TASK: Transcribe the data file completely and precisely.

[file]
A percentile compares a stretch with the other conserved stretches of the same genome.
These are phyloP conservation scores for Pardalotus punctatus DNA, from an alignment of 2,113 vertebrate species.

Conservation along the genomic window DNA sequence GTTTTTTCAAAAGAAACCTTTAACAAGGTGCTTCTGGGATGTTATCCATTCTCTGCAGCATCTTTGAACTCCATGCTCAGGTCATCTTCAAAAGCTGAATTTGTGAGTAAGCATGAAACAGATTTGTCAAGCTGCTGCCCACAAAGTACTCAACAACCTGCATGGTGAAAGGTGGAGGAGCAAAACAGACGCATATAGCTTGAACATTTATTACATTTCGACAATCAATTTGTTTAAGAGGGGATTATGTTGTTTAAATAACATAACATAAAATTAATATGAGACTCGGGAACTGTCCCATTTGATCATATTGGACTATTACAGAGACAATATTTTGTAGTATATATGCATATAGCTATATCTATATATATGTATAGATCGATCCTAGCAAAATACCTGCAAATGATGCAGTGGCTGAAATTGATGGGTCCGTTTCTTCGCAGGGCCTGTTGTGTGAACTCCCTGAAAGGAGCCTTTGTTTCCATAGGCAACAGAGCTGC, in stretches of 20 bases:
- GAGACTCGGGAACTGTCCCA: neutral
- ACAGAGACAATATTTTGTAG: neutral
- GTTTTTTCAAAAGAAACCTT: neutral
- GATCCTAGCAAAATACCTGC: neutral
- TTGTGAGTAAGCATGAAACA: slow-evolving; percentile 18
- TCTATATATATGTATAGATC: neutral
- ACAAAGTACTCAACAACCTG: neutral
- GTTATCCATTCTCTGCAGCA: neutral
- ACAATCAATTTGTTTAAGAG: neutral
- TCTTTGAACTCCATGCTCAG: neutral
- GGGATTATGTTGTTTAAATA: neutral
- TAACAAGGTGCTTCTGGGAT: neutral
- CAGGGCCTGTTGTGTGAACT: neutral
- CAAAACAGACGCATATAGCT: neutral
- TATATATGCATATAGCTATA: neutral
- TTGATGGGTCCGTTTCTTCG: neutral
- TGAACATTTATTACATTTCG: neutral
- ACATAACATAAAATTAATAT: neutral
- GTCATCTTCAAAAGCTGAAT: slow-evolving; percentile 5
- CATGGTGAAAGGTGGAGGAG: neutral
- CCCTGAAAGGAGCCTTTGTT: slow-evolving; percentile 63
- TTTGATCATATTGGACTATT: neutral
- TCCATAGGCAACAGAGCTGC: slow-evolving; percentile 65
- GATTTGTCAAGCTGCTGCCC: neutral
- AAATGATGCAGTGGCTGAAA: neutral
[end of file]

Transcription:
A percentile compares a stretch with the other conserved stretches of the same genome.
These are phyloP conservation scores for Pardalotus punctatus DNA, from an alignment of 2,113 vertebrate species.

Conservation along the genomic window DNA sequence GTTTTTTCAAAAGAAACCTTTAACAAGGTGCTTCTGGGATGTTATCCATTCTCTGCAGCATCTTTGAACTCCATGCTCAGGTCATCTTCAAAAGCTGAATTTGTGAGTAAGCATGAAACAGATTTGTCAAGCTGCTGCCCACAAAGTACTCAACAACCTGCATGGTGAAAGGTGGAGGAGCAAAACAGACGCATATAGCTTGAACATTTATTACATTTCGACAATCAATTTGTTTAAGAGGGGATTATGTTGTTTAAATAACATAACATAAAATTAATATGAGACTCGGGAACTGTCCCATTTGATCATATTGGACTATTACAGAGACAATATTTTGTAGTATATATGCATATAGCTATATCTATATATATGTATAGATCGATCCTAGCAAAATACCTGCAAATGATGCAGTGGCTGAAATTGATGGGTCCGTTTCTTCGCAGGGCCTGTTGTGTGAACTCCCTGAAAGGAGCCTTTGTTTCCATAGGCAACAGAGCTGC, in stretches of 20 bases:
- GAGACTCGGGAACTGTCCCA: neutral
- ACAGAGACAATATTTTGTAG: neutral
- GTTTTTTCAAAAGAAACCTT: neutral
- GATCCTAGCAAAATACCTGC: neutral
- TTGTGAGTAAGCATGAAACA: slow-evolving; percentile 18
- TCTATATATATGTATAGATC: neutral
- ACAAAGTACTCAACAACCTG: neutral
- GTTATCCATTCTCTGCAGCA: neutral
- ACAATCAATTTGTTTAAGAG: neutral
- TCTTTGAACTCCATGCTCAG: neutral
- GGGATTATGTTGTTTAAATA: neutral
- TAACAAGGTGCTTCTGGGAT: neutral
- CAGGGCCTGTTGTGTGAACT: neutral
- CAAAACAGACGCATATAGCT: neutral
- TATATATGCATATAGCTATA: neutral
- TTGATGGGTCCGTTTCTTCG: neutral
- TGAACATTTATTACATTTCG: neutral
- ACATAACATAAAATTAATAT: neutral
- GTCATCTTCAAAAGCTGAAT: slow-evolving; percentile 5
- CATGGTGAAAGGTGGAGGAG: neutral
- CCCTGAAAGGAGCCTTTGTT: slow-evolving; percentile 63
- TTTGATCATATTGGACTATT: neutral
- TCCATAGGCAACAGAGCTGC: slow-evolving; percentile 65
- GATTTGTCAAGCTGCTGCCC: neutral
- AAATGATGCAGTGGCTGAAA: neutral